To save my family from overexposure in the public eye and to maintain the dignity of my step-father, in short, my father's authoritative character led to an abuse of power. His power-tripping ways saturated my home with his ego. Silence, once a comfortable feeling, was now unbearable because my silence, and that of my young siblings and mother, fueled, and excused, his ways. Fed up, I began to speak against his wishes in protest. However, I had never felt the urge to break my silence before and so, my unfamiliarity with speaking out of line resulted in heated conversations as I replicated the only form of communication I learned from him: excessive yelling.

Unable to part with the upbringing she was rearing me for, my mother was passive. As a result of her inactions, I was drawn to my room as an escape. Initially, a space of comfort, the silence of my room allowed me to reflect on my new outspoken identity. I was willing to be silent again. Silence for me had always been a norm, an act of endearment, and the upholding of my cultural values. I was not willing to have my silence (an empowering characteristic before my step-father's arrival) manipulated as a means of exercising control.

Alone in my room to avoid speaking to my step-father, there was only so much thinking I could do about the oppressive environment he had created. As the years went by of me spending hours in my room with occasional sounds of music for company, my meticulously clean room, a visual representation of my upbringing as a Haitian female, became devoid of meaning. As soon as silence resembled its oppressive nature versus its original meaning of nurture in my life, the remnants of what silence used to mean for me, i.e. my tidy room, were now pointless. I couldn't stand to be in my room just like I couldn't stand to be around my step-father. And although the turbulent years between him and I have passed, when I am home, the stillness of my room continues to haunt me with thoughts of a silence—a large part of my childhood—that no longer exists.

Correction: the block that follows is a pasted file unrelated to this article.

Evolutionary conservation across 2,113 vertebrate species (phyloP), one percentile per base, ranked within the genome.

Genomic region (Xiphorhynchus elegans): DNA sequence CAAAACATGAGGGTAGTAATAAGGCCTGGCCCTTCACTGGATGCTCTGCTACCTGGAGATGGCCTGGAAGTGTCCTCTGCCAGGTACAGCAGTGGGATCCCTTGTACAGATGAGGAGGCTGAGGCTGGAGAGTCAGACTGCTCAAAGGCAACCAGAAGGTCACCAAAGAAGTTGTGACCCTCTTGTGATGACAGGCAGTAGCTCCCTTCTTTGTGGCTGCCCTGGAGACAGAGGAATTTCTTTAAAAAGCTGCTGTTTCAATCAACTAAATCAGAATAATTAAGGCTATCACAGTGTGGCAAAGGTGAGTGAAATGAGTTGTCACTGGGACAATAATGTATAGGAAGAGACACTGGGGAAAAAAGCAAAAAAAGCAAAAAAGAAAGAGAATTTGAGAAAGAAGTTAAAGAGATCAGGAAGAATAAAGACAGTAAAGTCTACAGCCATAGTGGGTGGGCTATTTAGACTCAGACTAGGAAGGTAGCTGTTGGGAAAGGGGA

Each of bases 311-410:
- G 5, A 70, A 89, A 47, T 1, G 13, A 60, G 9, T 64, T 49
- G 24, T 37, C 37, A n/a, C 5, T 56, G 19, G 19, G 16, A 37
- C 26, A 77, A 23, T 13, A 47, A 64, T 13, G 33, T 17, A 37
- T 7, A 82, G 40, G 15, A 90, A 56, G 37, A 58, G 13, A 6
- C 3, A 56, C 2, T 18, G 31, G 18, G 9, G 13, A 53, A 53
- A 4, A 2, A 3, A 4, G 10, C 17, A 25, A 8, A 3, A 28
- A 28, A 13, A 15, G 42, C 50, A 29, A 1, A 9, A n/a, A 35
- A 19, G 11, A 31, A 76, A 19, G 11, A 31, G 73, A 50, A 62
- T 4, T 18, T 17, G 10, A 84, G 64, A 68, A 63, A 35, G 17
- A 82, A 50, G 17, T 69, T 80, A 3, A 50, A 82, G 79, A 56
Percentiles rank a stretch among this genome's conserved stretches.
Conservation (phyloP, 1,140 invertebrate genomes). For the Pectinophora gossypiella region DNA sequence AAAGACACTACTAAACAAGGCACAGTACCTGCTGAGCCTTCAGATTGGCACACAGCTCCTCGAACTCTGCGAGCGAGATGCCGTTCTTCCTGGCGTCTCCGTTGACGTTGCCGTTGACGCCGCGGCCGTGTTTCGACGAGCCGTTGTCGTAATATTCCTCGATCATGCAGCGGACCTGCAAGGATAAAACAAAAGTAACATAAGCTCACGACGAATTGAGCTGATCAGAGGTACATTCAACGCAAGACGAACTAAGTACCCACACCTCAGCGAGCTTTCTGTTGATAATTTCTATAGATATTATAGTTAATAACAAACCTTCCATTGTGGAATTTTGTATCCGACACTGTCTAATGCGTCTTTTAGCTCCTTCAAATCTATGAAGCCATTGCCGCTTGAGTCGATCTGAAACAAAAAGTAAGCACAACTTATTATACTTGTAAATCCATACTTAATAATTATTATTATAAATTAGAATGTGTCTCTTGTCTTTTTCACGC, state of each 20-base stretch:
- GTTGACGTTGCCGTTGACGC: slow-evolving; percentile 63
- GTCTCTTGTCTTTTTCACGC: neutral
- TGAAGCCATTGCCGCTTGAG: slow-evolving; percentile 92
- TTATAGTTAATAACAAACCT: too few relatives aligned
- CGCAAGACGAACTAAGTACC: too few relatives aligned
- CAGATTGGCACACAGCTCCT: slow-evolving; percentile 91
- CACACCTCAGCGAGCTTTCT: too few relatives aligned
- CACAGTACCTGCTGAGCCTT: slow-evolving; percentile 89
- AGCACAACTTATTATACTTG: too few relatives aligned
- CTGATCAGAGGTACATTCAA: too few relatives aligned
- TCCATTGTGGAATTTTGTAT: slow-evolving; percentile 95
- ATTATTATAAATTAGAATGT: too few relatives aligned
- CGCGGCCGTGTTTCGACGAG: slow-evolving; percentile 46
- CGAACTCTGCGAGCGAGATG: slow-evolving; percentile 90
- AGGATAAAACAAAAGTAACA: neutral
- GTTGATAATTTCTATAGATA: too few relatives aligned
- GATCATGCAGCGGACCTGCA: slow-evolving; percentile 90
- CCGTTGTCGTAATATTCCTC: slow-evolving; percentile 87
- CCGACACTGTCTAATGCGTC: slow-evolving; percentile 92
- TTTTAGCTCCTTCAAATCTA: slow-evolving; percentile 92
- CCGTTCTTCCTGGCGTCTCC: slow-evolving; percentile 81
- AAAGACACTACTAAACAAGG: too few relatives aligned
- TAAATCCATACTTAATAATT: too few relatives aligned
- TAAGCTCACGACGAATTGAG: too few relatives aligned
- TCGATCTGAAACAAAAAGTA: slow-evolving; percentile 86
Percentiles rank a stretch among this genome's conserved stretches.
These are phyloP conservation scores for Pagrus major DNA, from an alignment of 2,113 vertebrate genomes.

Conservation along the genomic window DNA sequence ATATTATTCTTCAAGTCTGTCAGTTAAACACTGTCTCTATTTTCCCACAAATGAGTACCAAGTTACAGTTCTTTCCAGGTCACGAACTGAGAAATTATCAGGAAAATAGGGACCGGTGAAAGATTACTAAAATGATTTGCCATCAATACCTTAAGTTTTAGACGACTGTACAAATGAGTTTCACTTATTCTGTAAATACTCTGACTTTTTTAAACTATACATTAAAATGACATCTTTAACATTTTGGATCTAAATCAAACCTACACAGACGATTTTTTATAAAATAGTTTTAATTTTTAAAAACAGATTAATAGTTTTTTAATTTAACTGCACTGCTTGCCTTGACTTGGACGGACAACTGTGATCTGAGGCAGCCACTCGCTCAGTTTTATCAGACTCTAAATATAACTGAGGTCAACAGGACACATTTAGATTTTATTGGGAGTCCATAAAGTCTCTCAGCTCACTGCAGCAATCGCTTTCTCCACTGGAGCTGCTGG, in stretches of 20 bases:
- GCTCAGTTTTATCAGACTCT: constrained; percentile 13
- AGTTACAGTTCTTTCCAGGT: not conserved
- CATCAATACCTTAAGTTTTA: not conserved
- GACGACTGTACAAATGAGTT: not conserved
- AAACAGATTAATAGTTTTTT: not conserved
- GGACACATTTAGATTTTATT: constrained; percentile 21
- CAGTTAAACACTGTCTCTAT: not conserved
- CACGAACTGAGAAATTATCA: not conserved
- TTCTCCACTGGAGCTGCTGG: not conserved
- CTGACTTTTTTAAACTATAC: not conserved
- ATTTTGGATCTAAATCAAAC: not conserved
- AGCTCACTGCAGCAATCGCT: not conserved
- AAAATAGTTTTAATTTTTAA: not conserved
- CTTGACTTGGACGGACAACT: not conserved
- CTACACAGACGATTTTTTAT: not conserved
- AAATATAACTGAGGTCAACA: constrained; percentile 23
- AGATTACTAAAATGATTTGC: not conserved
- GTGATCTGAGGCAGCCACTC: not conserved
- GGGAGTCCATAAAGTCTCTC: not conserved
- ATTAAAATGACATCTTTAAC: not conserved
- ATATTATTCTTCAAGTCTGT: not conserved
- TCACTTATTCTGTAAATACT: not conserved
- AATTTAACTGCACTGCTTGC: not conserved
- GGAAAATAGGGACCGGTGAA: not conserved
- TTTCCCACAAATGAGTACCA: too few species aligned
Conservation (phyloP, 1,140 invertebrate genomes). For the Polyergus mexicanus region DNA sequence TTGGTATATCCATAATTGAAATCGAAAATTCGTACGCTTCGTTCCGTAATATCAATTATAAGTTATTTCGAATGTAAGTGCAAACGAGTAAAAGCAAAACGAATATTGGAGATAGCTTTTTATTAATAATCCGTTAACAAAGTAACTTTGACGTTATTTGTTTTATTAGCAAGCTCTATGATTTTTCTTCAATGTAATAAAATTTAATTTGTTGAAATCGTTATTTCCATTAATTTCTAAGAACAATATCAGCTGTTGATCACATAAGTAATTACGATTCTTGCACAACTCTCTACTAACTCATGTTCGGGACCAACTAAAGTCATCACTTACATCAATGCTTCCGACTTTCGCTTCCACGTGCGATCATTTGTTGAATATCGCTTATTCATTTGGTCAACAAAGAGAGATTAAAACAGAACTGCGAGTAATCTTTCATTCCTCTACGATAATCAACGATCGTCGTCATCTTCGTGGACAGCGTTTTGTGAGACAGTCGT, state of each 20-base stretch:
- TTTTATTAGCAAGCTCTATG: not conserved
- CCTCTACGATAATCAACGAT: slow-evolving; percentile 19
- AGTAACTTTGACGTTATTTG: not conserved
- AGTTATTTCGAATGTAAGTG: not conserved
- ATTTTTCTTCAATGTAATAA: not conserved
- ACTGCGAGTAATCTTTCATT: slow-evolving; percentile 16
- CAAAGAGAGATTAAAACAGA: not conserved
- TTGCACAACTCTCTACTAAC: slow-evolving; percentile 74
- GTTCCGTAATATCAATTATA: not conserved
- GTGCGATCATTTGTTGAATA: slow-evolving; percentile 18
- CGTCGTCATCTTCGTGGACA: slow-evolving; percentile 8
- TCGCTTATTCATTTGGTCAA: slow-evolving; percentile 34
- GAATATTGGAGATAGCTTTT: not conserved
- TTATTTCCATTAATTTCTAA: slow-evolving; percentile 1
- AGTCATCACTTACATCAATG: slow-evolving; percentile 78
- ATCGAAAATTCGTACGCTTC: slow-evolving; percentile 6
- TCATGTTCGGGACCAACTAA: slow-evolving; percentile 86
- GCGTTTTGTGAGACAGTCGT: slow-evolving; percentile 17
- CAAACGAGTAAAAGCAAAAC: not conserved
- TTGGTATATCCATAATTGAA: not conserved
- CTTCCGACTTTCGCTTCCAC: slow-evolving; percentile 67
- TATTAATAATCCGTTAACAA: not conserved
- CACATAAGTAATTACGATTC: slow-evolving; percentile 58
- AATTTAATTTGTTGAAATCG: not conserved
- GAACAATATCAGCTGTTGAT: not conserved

Anne Dalke's picture

Haunting silence

I think you've seen already that both jo and Michaela used your initial image of protest to preface their reflections; so interesting that--having put public speaking into our archive--you turn to a much more private image here....

When you chose that first image, you said that "the best representation of silence is its opposite: noise," that "silence is best represented when people...add their own original sound to the ever-present soundtrack around them." These are very powerful claims (and very powerfully expressed; I love the "ever-present soundtrack"....)

And so it's particularly poignant to have you explore, here, some of the familial experiences that lie behind those claims, the evolution of silence, throughout your childhood, from a space of comfort, peace and rest to one that is lonely, isolating and confining. The move you made from the "default" of being "silent around older people" to "excessive yelling" in response to an abuse of power meant both that you needed the comfort of silence--the retreat to your room "to reflect on your new outspoken identity"--and that you realized you were not "willing to be silent again," that the "stillness of your room" was a "facade," one that continues to haunt you...

and that now haunts me. Thank you for telling this story.